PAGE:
Whatsmore, judging others invites calamity upon ourselves. That is one of the big reasons Jesus doesn’t want us to judge. Remember he said, “Judge not lest you be judged.” Look at Luke 6: 37, “And do not judge and you will not be judged; and do not condemn, and you will not be condemned; pardon, and you will be pardoned.” The degree to which we accuse our brethren and judge them, that is the amount of judgment seed we sow and hence by that measure we will receive judgment. It isn’t that God is judging us. We have already seen that is not the case. No, it is that we will just reap judgment and condemnation from the people around us. If you think people are judging you, it might be because you have been judgmental. Jesus wants to save you from yourself.

Whatever you have thought about criticism, accusation, judgment and condemnation in the past should now be tempered by what you know from the Word. God has not called us as judges but rather as believers. He has not asked us to tattle on our sisters and brothers. He is explicitly saying to us that this is an area which is forbidden to us. Satan stands accused for this very thing. He is the one who holds our sin up before the Father but God has condemned him for his acts.

Free yourself from Judgment. It is too heavy a load to bear.

Judgment

Isaiah 43: 25

I, even I, am the one who wipes out your transgressions for My own sake; and I will not remember your sins.

There is so much confusion about judgment but what you need to know is that you have already been redeemed. Yes, we were guilty in our sins and didn’t love God but even when we didn’t love Him, He sent His only begotten son to die for us and Jesus took our guilt upon himself. He became our sin so that our sin was nailed upon that tree and our sin went to the grave and Praise God, we are now free.

This is hard for man to understand because this is not the way we think but remember Isaiah 55: 8 where God says, “For My thoughts are not your thoughts, neither are your ways My ways.” We keep wanting to put ourselves under judgment but God says, “I don’t remember your sins.” When God looks at you, He sees that the blood of the beloved has washed you clean. He doesn’t see sin. He sees Jesus. As hard as it is to understand, God doesn’t judge. 

And there will not be a great day where you will be judged because you have already been redeemed. God isn’t going to resurrect all of your old sin and judge it. He already did and pinned it on Jesus and on the cross. Does it sound outlandish when I say, “God doesn’t judge?” Consider John 5: 22, “For not even the Father judges anyone, but He has given all judgment to the Son.” That quote from Jesus establishes two things: God isn’t judging and all judgment has been given to Jesus.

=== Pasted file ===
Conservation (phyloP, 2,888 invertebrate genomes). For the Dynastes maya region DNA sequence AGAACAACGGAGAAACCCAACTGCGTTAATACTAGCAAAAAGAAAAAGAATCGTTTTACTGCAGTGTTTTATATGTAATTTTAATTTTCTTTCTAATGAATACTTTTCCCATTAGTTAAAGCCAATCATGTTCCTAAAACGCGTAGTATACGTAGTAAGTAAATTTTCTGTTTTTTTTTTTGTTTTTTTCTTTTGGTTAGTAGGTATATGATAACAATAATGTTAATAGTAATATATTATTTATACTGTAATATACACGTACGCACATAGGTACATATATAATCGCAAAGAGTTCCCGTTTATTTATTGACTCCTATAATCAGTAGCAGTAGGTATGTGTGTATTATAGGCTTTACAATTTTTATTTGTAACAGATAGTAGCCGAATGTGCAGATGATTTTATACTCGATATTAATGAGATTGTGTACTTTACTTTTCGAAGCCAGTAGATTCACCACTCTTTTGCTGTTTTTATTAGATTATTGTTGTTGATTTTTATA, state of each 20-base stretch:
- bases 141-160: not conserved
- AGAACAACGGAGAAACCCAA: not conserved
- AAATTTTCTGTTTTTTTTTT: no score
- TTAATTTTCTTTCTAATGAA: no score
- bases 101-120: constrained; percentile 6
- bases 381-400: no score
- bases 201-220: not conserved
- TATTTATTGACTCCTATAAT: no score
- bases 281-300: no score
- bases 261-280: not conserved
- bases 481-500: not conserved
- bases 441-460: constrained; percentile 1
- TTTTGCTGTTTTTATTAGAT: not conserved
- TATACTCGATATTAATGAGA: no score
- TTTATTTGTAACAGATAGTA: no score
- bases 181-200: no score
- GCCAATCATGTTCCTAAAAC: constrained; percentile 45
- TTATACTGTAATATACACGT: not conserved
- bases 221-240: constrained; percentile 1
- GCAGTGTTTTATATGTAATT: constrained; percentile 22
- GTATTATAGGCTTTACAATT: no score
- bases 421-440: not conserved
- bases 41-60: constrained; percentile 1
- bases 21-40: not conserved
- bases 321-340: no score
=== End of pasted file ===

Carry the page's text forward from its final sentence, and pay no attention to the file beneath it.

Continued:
But hold on a moment before you throw yourself at the foot of the judgment seat again. Jesus has something to say about this, “For God did not send the Son into the world to judge the world, but that the world might be saved through Him. He who believes in Him is not judged; he who does not believe has been judged already, because he has not believed in the name of the only begotten Son of God.” (John 3: 17 – 18). Come on!! Let’s get a revelation of this! We are not slated for judgment. The blood speaks for us. Glory to God I am saved!

Listen. I am not saying that the world is not judged. I am telling you that you have been saved by the grace of God, saved from judgment. Hallelujah! You don’t have to face the judgment seat of terror. You are going to see your Dad. “Truly, truly, I say to you, he who hears My word, and believes Him who sent Me, has eternal life, and does not come into judgment, but has passed out of death into life” (John 5: 24). It really is this simple. You have been set free from the curse of sin, death and the grave. You are free. You are loved. Glory!

Free from Judgment

Romans 2: 1

Therefore you are without excuse, every man of you who passes judgment, for in that you judge another, you condemn yourself; for you who judge practice the same things.

First, I am not sending you this for the purpose of condemnation. It just struck me so hard and so loudly that I needed to write about it. If this is not for you, then just read it for the other people in your life that may need light in this area. However, having said that, I find that most of us have little pockets of judgment left in us. I wish I was clean of all judgment but if I said that you would know I was lying.  

The great Apostle Paul wrote this. I was first struck by how strongly he addressed his followers. It does not seem that he was in the least concerned with offending his followers. He did not even seem to consider how this counsel might affect his offerings. I could wish that all ministers had the courage to tell us what we need to hear but that is not an easy thing to do. You never want to offend people or hurt their feelings but at some level there is a time when the truth must be told. I believe Paul was more concerned about his flock’s eternal souls than their overly tender feelings.